World poultry meat (chicken, turkey, and other birds) production is expected to increase 2 percent to 103.5 million metric tons in 2012, according to the “Food Outlook” report released this month by the Food and Agricultural Organization (FAO) of the United Nations.  The slower-than-usual growth in output is attributed to high feed costs, avian influenza outbreaks, and ongoing trade disputes.  Much of the increase will be provided by Asia (China, India, Japan, Republic of Korea, and Turkey).  However, avian influenza outbreaks in seven Asian countries in early 2012 blurs the regions outlook, FAO said. 

Poultry production is expected to be stable in developing countries with slight gains in the European Union and reduced output in the United States.  Russia is projected to increase production six percent in 2012 to 3.0 million tons, stemming from ten new investment projects.  Brazil will see an increase of three percent to 12.0 million tons, while Mexico will increase two percent to 2.9 million tons as a result of vertical integration and higher priced competing proteins.

FAO said that, despite the slow re-listing of plants by Russia, Brazilian poultry exports are expected to increase two percent in 2012 with the help of a more favorable exchange rate.  Thailand’s exports are projected to increase in 2012 as a result of the European Unions’s April 3 decision to lift an eight-year ban on raw poultry shipments effective July 1, 2012.  Strong demand from Chile and Venezuela, as well as other regional countries, will continue to support Argentina’s growing poultry exports.  Conversely, U.S. exports are projected to grow less than one percent in 2012 because of limited domestic production and more restricted market access.  Poultry shipments from the European Union in 2012 are also forecast to decline.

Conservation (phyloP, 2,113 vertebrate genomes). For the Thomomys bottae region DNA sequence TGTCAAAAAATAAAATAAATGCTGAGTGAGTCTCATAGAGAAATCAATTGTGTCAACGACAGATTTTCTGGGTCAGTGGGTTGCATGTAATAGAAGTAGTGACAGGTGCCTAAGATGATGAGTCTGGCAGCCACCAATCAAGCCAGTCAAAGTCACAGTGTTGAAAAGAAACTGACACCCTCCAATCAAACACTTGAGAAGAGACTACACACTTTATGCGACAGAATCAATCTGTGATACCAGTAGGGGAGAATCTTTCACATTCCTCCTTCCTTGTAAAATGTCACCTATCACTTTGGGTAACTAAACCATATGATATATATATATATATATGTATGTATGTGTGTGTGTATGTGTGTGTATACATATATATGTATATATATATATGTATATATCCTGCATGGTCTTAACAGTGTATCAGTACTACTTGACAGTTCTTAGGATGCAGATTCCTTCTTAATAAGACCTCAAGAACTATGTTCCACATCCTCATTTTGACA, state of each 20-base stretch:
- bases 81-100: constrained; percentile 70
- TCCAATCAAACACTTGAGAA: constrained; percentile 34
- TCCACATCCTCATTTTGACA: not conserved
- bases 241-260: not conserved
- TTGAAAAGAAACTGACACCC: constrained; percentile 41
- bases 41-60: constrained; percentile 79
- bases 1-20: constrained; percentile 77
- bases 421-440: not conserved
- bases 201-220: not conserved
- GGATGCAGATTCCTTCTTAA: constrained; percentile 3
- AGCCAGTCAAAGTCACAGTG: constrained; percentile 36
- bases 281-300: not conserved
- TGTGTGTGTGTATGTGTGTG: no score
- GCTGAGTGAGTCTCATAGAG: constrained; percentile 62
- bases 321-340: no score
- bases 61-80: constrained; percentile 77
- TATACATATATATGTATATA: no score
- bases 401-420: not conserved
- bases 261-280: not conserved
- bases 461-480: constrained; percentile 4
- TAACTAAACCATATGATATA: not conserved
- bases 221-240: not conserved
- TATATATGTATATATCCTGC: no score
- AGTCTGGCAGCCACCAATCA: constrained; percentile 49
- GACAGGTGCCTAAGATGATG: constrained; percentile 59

FAO reported that globally in-bound product is projected to increase three percent in 2012 despite several import trade restrictions.  Most of the increase will come from Hong Kong, Vietnam, Indonesia, Saudi Arabia, and United Arab Emirates.  Russia, once the largest import market, is expected to increase its imports because of an increase in poultry tariff-rate quota induced by the World Trade Organization.  Increased poultry imports to Africa (Egypt, Angola, Benin, and Ghana) are a result of increased domestic demand.  Imports now comprise 24 percent of domestic demand, compared to 18 percent in 2009 .  Imports to Latin America and the Caribbean will be led by Chile, Mexico, and Venezuela.  Because of anti-dumping duties imposed on U.S. poultry, China may buy less in 2012. However some of the poultry being shipped to Hong Kong is likely to be re-exported to China.  South Africa’s anti-dumping tariffs on Brazilian poultry are expected to negatively impact these imports, the FAO report said.